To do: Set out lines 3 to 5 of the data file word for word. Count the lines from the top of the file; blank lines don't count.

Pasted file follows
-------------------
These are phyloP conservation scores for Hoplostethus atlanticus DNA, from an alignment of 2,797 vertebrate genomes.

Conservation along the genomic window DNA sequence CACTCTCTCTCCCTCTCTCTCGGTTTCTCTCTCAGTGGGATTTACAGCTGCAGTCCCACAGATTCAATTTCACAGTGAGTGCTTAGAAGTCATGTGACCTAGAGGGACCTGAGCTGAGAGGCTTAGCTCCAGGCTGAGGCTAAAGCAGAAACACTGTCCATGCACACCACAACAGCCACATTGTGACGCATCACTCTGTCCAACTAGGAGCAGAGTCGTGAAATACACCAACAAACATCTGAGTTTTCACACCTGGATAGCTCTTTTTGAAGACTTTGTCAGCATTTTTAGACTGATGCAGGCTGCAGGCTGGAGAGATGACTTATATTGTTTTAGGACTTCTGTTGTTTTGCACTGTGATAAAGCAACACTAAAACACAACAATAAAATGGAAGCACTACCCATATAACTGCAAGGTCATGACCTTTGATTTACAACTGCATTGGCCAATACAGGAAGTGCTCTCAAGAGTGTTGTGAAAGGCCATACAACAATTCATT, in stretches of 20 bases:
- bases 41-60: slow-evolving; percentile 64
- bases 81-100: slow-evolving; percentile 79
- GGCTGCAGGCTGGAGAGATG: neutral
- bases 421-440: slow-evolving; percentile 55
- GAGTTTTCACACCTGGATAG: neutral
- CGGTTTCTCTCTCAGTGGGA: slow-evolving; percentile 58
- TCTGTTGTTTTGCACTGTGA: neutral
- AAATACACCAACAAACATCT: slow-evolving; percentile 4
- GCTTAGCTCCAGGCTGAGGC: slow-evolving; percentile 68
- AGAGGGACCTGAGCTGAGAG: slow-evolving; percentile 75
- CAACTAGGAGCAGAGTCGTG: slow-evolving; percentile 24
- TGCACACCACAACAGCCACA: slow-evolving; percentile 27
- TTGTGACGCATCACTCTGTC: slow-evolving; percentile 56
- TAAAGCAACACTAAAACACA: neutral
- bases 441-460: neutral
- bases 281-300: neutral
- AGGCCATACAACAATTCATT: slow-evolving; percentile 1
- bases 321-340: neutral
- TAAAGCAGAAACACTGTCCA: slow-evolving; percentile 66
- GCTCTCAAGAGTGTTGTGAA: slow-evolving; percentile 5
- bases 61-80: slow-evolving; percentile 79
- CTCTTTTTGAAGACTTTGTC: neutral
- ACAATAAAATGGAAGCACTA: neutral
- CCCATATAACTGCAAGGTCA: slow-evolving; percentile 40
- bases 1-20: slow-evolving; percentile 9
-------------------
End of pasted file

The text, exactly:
- bases 41-60: slow-evolving; percentile 64
- bases 81-100: slow-evolving; percentile 79
- GGCTGCAGGCTGGAGAGATG: neutral